‘Don’t Pay Bad for Bad’ by Amos Tutuola

I’m ashamed that I only came to the Nigerian author Amos Tutuola a decade ago. My friend Eleanor Crook, a sculptor and ferocious reader, was surprised that I had never read or even heard of his 1946 novel, The Palm-Wine Drinkard. It was acquired by T.S. Eliot and published by Faber in 1952. The following year Gallimard published the French translation by Oulipo co-founder Raymond Queneau. When I read it in English, I felt tremendously satisfied. I also found myself feeling frustrated that his work wasn’t better known beyond Nigeria’s borders. And just as Picasso took so much inspiration from artists across the African continent, I wondered how many European writers had failed to acknowledge Tutuola’s influence.

‘Don’t Pay Bad for Bad’ is – like nearly all of his short stories – a very tight number, covering a lot of time in a little space. The first three paragraphs span the harmonious childhood friendship of two girls, Dola and Babi, through to their marriage to two brothers. As their lives progress, so their relationship is tested. What happens in the second half of the story is so unexpected it makes me gasp every time I read it. I confess to feeling an evil pleasure at this point and a desire for the most gruesome ending. I won’t tell you what happens, but I will say that Tutuola’s stories push me right out of my comfort zone. I’m not even sure I like them. Yet, whenever I read one, days later I am still questioning my attitudes to life and death, to right and wrong, to peace and violence. Equally, I am aware that his characters stay with me, chatting away inside my head, for days on end. The delayed effect comes, I think, from Tutuola’s spare and acute prose and his understated approach to narrative.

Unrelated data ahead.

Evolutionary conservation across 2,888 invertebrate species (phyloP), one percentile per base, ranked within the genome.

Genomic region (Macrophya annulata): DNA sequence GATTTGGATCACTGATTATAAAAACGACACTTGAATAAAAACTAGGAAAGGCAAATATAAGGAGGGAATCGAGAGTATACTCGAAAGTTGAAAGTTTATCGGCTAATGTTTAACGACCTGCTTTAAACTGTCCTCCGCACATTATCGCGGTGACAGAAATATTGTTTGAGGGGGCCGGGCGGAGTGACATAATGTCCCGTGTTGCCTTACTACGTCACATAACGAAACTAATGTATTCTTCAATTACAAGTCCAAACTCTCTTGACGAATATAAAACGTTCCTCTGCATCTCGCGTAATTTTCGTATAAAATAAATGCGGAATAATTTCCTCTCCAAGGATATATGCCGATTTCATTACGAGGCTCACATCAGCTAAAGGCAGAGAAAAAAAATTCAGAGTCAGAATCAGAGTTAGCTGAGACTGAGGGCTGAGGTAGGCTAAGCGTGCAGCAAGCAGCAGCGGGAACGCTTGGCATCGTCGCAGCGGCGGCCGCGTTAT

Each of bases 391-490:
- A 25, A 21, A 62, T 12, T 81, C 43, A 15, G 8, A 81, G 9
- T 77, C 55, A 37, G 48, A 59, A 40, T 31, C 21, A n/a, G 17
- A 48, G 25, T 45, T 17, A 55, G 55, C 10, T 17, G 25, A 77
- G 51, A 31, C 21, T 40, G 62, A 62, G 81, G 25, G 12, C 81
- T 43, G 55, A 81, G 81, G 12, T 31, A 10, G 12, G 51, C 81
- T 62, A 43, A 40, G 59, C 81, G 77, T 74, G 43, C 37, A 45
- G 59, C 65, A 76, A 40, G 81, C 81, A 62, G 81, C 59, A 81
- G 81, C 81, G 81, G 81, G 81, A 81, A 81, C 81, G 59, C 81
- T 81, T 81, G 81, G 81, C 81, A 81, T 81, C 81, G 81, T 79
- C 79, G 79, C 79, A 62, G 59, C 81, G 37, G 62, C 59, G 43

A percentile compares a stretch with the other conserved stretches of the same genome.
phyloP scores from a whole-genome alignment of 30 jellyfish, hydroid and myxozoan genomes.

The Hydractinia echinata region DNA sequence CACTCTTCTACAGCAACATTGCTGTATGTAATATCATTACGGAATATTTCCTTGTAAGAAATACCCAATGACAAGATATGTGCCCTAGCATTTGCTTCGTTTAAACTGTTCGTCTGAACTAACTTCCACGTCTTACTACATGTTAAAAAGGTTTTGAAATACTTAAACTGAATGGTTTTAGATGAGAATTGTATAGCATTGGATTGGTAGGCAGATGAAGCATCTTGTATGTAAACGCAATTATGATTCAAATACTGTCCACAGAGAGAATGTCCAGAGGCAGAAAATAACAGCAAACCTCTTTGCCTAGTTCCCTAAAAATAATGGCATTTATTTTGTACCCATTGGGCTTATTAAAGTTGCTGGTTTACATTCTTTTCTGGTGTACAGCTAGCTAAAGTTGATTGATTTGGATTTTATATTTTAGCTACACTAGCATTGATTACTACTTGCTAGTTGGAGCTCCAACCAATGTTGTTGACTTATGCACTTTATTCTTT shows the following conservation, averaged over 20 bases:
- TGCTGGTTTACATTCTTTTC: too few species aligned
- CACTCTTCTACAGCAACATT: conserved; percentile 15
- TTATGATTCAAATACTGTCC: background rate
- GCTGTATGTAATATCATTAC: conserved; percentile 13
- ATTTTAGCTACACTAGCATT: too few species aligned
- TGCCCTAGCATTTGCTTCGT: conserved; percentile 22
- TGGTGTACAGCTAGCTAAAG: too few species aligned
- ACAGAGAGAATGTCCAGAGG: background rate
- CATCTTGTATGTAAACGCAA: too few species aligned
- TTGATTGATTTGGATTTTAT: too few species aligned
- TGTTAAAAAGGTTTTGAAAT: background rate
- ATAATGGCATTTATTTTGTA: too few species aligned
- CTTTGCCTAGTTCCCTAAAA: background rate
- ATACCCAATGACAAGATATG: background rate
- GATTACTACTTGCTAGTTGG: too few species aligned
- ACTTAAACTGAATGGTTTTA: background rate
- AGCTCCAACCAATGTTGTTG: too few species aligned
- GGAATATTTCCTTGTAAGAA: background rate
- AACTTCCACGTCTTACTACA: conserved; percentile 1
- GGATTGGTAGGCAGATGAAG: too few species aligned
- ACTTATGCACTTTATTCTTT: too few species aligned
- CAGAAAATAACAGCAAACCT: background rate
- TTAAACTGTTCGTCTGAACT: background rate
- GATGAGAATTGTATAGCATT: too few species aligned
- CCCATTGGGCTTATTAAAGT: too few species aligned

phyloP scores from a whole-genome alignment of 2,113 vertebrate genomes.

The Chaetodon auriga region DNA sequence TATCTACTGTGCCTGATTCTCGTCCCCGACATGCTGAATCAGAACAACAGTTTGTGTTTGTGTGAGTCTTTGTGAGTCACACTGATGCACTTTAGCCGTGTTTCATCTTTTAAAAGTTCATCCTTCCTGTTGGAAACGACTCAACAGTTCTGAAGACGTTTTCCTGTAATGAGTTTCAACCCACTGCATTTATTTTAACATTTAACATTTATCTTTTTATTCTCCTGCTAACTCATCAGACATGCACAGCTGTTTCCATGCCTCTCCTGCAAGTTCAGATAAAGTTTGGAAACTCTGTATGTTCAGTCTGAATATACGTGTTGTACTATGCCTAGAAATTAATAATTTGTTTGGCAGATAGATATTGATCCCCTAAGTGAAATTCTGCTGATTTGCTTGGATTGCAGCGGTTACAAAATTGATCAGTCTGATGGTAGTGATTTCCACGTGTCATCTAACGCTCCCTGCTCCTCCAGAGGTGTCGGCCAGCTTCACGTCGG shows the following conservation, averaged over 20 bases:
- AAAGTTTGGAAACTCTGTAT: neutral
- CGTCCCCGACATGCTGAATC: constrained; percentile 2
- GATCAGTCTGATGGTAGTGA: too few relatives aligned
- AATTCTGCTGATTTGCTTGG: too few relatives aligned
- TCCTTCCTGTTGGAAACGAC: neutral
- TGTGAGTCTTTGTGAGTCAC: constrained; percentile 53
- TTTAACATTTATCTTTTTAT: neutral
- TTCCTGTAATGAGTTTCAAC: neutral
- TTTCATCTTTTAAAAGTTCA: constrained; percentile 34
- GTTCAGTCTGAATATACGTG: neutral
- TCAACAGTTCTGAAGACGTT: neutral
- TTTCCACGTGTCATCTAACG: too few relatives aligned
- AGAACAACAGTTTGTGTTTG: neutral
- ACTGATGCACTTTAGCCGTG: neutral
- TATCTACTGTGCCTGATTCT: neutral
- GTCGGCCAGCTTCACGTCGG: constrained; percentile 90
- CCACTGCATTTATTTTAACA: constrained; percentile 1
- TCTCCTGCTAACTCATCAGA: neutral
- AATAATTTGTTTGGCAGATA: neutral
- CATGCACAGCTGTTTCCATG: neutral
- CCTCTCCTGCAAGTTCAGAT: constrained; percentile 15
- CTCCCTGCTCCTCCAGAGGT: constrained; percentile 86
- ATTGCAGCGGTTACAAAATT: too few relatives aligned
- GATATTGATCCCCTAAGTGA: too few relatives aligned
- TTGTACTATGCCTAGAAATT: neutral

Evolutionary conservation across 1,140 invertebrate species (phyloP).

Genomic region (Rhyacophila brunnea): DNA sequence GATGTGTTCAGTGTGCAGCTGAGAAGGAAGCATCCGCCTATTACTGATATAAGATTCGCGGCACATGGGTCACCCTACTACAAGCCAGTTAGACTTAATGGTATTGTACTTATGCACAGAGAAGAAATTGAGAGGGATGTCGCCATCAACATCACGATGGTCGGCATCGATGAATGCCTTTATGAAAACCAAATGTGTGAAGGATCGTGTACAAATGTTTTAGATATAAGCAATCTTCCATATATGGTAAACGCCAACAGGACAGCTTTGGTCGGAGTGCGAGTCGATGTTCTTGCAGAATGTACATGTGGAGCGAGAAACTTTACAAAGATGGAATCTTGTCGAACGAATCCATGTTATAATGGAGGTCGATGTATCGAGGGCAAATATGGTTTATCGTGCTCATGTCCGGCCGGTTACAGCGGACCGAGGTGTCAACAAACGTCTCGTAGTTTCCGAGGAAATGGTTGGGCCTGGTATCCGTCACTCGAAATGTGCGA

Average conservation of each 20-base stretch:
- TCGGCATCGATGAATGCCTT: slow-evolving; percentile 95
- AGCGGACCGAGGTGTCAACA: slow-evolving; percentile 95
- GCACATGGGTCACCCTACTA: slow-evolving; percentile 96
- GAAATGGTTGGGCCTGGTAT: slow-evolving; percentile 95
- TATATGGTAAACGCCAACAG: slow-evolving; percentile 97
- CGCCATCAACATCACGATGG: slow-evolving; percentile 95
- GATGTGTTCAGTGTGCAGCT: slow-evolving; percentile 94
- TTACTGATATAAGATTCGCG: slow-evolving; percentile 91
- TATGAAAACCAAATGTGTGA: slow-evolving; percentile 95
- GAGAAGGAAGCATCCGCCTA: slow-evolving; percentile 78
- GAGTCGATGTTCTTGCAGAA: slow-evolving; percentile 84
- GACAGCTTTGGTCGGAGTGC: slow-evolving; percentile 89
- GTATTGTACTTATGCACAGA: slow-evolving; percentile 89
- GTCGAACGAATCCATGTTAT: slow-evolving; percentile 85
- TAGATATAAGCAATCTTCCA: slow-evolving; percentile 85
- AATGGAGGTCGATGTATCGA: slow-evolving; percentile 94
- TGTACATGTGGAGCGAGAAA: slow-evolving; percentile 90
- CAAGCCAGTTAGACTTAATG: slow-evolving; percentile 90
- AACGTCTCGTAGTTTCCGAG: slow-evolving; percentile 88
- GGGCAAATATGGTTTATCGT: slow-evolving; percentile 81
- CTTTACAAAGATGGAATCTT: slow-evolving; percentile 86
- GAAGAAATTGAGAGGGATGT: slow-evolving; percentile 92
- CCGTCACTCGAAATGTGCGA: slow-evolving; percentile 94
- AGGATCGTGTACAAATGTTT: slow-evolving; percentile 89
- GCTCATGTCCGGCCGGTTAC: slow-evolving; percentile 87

From The Village Witch Doctor and Other Stories, Faber & Faber, 2014. Originally published by Faber in 1990